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Re: [css-style-attr] SVG WG comments on CSS Styling Attributes Level 1

From: Håkon Wium Lie <howcome@opera.com>
Date: Sun, 29 Aug 2010 15:13:30 +0200
Message-ID: <19578.23802.821960.454859@gargle.gargle.HOWL>
To: Doug Schepers <schepers@w3.org>
Cc: www-style@w3.org, www-svg@w3.org
Doug Schepers wrote:

 > ... for the sake of moving on, I am going to propose that we take a
 > serious look at dropping it, not only from CSS, but from SVG 2. For
 > SVG, obviously, this would mean deprecating it rather than simply
 > not including it.

I think this is the right approach. The feature is, as you say, little
used and only provides convenience -- not necessity. I don't know why
e-notation was allowed in numeric values on SVG attributes in the
first place, but it seems better to deprecate them there than to
mandate e-notation across the board.

Introducing e-notation in CSS would have a considerable cost. We would
need to change the CSS core grammar, which is -- sort of -- our
constitution. Constitutions can be changed, but only for truly
important things, when there is long-standing consensus. The
convenience that e-notation provides to some counts on the plus side,
but on the minus side we find incompatibility with existing browsers
and reduction of human readability. This has always been an important
design principle in CSS:

  CSS is a simple style language which is human readable and writable.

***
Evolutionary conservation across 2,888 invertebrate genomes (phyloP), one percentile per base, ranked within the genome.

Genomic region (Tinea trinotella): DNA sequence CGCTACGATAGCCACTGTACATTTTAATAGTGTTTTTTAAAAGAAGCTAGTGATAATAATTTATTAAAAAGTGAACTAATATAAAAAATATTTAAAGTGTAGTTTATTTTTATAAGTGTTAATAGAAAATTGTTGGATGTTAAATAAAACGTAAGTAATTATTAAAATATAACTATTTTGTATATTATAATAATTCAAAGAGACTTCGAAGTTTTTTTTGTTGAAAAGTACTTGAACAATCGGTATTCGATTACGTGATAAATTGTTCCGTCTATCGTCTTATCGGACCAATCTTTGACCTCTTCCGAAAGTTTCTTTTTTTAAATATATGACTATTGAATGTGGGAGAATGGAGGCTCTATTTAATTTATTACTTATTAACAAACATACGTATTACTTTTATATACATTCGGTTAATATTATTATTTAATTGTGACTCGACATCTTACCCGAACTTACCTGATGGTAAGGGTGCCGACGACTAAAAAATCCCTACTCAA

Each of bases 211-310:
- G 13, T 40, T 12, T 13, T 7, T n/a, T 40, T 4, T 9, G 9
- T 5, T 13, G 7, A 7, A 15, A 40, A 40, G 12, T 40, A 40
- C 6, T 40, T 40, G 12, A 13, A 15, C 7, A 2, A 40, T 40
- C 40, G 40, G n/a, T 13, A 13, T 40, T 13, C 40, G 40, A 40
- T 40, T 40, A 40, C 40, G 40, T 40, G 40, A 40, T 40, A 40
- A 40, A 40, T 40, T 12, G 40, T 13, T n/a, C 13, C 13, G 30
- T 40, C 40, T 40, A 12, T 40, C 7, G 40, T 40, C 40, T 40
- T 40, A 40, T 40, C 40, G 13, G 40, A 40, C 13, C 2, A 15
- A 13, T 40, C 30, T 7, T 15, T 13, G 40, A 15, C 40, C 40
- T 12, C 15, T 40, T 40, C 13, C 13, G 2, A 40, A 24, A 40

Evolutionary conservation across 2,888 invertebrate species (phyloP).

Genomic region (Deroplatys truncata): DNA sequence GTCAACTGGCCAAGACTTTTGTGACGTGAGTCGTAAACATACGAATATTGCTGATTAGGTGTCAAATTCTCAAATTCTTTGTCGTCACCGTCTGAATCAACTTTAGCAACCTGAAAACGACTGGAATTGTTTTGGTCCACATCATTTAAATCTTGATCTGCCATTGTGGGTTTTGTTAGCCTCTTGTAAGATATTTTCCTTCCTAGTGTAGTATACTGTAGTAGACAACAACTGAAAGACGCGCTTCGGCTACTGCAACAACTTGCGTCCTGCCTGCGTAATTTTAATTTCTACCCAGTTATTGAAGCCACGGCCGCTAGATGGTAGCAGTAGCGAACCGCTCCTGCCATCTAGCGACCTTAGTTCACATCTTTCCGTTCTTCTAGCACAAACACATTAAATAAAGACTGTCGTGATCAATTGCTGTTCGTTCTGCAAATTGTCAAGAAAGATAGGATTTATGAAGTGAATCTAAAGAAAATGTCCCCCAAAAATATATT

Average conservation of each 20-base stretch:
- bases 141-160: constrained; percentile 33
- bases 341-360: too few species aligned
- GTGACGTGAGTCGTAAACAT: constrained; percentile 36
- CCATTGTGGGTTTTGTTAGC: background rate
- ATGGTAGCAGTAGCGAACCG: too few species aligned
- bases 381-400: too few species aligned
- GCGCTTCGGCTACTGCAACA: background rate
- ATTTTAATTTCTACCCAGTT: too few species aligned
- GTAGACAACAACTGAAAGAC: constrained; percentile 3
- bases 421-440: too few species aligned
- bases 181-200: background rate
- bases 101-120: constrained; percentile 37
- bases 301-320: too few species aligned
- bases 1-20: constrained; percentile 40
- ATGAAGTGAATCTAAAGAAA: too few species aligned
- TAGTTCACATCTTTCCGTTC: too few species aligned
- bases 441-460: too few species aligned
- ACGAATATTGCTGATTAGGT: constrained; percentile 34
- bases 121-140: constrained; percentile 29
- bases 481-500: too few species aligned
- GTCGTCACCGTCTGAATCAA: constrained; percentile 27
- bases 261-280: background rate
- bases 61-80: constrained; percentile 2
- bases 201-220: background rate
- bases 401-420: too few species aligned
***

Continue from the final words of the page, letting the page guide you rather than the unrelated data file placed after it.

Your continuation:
http://www.w3.org/TR/CSS2/intro.html#design-principles

Further, the design principle states:

  The CSS properties are kept independent of each other to the largest
  extent possible and there is generally only one way to achieve a
  certain effect.

Introducing e-notation is against this principle, as it offers no new
functionality, only a different syntax for achieving the same thing.

Tab writes:

 > > You call it an artifact.  I call it a ubiquitous, living notation
 > > embraced by all the programming languages people are using today.

You're right, it's common in programming languages. But CSS was
explicitly designed to *not* be a programming language. The last words
in the CSS1 Recommendations are:

  We do not expect CSS to evolve into a programming language

  http://www.w3.org/TR/REC-CSS1-961217

The main competitor to CSS in the early days was DSSSL, which *was* a
programming language. I believe that one reason for the success of CSS
is its lack of features from programming languages:

  Compared to DSSSL-Lite, CSS was easier to support since it wasn't
  Turing-complete and didn't require a transformation step. So, in a
  way, it was the simplicity -- the lack of features -- that won people
  over.

  http://friendlybit.com/css/interview-why-did-css-succeed/

Other features from programming languages can also be said to be
ubiquitous, e.g. regular expressions. In 1998 there was a big debate
about introducing regular expressions in CSS selectors. The debate is
worth recounting, both for its entertainment value and for its
arguments. Some key messages:

  http://lists.w3.org/Archives/Public/www-style/1998Mar/0048.html
  http://lists.w3.org/Archives/Public/www-style/1998Mar/0032.html
  http://lists.w3.org/Archives/Public/www-style/1998Mar/0051.html

Cheers,

-h&kon
              Håkon Wium Lie                          CTO °þe®ª
howcome@opera.com                  http://people.opera.com/howcome
Received on Sunday, 29 August 2010 13:14:18 GMT

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